Note that the specifics of the method used is irrelevant for the purpose: This wing area serves as the reference area of most aerodynamic coefficients and either method is good enough for the purpose. Consistency is more important than precision here.

Both methods use the projected area of the clean wing in the x-y-plane, because that is the area relevant for lift. Divide by the cosine of the dihedral angle if you feel the projected area is not good enough.

For the wetted area you need to subtract the fuselage, divide by the cosine of the dihedral angle and the cosine of the incidence angle, and also add a factor to account for the wing's thickness. For this, the approximation $1 + 2\cdot\delta$ has proven to be useful, with $\delta$ being the relative thickness of the wing. And then, of course, you need to double that result in order to account for both sides of the wing.

One of your links calculates the area of a wing that needs to be painted: This should include the forward section of the Fowler flaps which are covered by the spoilers in the clean configuration.

  • $\begingroup$ Could you explain what you mean about the forward section of the Fowler flaps being covered by the spoilers in the clean configuration? I'm having a hard time visualizing that. Thanks! $\endgroup$
    – Ralph J
    Commented Aug 23, 2018 at 2:17
  • 3
    $\begingroup$ @RalphJ If you imagine to spray-paint the clean wing, you will only paint the rear part of the flaps. Now set the flaps to fully extended and you will see that their forward section is unpainted, because it was covered by the spoilers and rear wing structure. $\endgroup$ Commented Aug 23, 2018 at 6:12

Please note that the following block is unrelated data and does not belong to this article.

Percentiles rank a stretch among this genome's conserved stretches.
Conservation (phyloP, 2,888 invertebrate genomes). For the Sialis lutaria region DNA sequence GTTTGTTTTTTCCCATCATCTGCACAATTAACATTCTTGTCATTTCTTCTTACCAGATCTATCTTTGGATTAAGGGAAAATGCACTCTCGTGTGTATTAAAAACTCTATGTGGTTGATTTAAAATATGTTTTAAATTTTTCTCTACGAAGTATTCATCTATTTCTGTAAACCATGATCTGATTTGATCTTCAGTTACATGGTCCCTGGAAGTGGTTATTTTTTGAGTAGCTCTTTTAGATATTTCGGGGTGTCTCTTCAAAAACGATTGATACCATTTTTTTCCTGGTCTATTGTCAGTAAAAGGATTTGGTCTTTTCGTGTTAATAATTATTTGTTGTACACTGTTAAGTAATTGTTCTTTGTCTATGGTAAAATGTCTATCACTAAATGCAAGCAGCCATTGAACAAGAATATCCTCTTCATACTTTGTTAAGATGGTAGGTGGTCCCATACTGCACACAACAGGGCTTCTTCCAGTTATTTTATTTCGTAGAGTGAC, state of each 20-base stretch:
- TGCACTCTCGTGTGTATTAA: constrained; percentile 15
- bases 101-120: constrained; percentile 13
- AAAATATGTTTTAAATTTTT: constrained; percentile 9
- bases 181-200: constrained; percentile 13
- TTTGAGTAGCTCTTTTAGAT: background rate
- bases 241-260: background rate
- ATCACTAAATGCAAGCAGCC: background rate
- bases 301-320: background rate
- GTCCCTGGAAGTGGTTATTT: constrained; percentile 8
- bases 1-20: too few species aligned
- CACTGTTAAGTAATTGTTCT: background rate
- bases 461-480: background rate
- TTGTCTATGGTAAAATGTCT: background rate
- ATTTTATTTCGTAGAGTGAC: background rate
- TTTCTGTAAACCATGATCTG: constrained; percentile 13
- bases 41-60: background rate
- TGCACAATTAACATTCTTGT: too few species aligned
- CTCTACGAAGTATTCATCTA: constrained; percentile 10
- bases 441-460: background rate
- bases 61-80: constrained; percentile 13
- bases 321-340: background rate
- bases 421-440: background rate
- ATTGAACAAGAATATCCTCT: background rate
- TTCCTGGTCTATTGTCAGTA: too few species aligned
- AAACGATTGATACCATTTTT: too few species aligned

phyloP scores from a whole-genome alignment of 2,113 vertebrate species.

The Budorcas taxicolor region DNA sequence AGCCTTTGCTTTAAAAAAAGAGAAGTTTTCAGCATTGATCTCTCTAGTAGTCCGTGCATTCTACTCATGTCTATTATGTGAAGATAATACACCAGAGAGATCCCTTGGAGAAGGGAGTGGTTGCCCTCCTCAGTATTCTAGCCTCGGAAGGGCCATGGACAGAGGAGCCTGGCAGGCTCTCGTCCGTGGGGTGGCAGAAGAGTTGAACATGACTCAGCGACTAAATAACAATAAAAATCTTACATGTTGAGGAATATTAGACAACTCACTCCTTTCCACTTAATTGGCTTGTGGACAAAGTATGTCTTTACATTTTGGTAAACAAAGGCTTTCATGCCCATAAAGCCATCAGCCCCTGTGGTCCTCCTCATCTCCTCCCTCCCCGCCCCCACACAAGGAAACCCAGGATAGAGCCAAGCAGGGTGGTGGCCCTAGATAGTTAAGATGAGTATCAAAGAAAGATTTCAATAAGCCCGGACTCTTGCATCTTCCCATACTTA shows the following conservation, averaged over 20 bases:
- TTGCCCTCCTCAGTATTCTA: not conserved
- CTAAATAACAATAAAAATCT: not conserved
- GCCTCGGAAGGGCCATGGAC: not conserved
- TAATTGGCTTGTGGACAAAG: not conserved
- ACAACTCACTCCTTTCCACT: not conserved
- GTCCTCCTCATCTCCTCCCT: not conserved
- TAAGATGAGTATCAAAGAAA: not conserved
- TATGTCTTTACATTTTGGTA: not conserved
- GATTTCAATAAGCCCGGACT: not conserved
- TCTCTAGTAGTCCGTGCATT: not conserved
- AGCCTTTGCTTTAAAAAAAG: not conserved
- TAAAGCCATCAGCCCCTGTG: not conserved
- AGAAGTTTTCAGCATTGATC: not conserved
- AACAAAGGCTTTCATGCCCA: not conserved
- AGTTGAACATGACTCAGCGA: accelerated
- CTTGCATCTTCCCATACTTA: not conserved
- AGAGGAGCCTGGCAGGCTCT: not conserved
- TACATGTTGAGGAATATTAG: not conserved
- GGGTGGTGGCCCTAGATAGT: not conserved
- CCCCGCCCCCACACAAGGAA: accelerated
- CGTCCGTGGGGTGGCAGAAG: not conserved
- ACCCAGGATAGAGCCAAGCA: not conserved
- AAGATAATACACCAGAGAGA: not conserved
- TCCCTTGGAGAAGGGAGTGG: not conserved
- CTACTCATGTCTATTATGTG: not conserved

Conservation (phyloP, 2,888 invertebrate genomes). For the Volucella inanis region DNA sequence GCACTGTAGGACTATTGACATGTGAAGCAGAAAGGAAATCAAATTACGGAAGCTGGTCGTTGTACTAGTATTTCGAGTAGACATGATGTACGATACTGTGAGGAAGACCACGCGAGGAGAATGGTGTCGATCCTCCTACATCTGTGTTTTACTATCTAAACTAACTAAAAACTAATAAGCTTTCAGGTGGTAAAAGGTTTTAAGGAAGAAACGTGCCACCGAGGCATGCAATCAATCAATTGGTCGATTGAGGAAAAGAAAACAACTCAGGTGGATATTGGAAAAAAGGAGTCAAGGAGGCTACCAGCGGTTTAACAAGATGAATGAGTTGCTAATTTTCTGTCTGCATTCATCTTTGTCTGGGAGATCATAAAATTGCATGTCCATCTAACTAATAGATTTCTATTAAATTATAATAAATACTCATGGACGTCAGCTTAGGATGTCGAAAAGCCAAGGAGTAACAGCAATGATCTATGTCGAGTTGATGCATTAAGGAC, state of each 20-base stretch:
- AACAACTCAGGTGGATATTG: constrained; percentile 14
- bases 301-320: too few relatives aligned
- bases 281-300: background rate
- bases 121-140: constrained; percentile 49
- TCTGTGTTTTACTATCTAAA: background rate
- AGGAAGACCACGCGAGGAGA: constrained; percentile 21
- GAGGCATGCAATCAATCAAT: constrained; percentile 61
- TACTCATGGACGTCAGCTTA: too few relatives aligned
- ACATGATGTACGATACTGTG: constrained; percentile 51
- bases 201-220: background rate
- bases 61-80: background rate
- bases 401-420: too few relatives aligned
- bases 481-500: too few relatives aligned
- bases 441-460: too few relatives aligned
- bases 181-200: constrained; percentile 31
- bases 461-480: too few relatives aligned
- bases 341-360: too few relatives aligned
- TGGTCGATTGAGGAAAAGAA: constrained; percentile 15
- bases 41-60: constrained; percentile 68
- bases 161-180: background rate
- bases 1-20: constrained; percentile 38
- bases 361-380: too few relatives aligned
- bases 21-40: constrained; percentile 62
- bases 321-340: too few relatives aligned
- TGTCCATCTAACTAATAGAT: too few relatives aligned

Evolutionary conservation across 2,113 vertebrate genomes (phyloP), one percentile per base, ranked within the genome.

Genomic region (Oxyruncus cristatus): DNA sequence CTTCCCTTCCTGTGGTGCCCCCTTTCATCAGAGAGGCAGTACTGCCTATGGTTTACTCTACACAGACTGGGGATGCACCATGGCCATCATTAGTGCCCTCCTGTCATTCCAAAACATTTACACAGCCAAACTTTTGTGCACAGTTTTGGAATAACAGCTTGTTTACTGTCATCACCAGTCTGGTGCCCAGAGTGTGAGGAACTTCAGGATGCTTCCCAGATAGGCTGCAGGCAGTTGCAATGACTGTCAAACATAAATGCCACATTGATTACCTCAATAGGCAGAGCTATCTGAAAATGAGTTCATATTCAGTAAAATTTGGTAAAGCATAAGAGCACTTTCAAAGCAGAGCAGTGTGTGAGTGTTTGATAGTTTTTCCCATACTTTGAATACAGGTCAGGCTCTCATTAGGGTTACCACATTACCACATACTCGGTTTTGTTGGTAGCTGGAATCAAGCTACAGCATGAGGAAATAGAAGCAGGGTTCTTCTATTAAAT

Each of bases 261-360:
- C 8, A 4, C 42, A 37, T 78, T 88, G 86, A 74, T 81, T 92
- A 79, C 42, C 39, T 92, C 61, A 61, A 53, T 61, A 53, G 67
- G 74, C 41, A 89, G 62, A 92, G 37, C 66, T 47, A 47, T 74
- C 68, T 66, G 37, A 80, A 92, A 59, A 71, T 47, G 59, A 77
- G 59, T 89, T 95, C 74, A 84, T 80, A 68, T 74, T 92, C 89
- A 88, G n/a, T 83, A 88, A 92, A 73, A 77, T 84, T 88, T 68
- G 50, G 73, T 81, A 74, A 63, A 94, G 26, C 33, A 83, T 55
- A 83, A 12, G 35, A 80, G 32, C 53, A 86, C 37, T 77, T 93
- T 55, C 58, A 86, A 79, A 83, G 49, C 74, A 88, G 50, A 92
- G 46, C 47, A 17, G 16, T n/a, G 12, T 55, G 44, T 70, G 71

As an addition to all previous answers, there are some more detailed estimation methods for the wing wetted area in literature. For instance, here's a method by Torenbeek (1976):

$S_{wet} = 2S_{exp}\left(1+0.25(t/c_r)\frac{1+\tau\lambda}{1+\lambda}\right)$

Where $S_{exp}$ is the exposed part of the wing reference area, $\lambda = c_t/c_r$ and $\tau = (t/c)_t/(t/c)_r$. Note that the root is taken as the wing-fuselage intersection in this case. These kind of methods are especially useful when estimating aircraft parameters such as the drag coefficient using statistical values given by a certain author (Torenbeek, Raymer, Roskam etc.), since these values were derived using certain definitions of the geometrical parameters.

Another more simple method (I can't find the source anymore) suggests $S_{w_{wet}} = 1.07 * 2 * S_{w_{exp}}$. The factor of 1.07 is added to account for the thickness of the wing.


Wing area is usually expressed based on total span x chord, including the area covered by the fuselage.

The fuselage is given a bit of credit as a semi-lifting body. There is a similar credit-for-lifting-body effect when you add floats. The floats generate enough lift, or almost enough lift, to support their own weight, so when floats are added there is usually a fairly small reduction, or sometimes no reduction, in useful load.

Same with the fuselage itself, so the area of fuselage between the wing roots is assumed to be part of the total wing area. Hence total span x chord (or mean chord for a tapered wing, based on the taper extended to the fuselage centerline).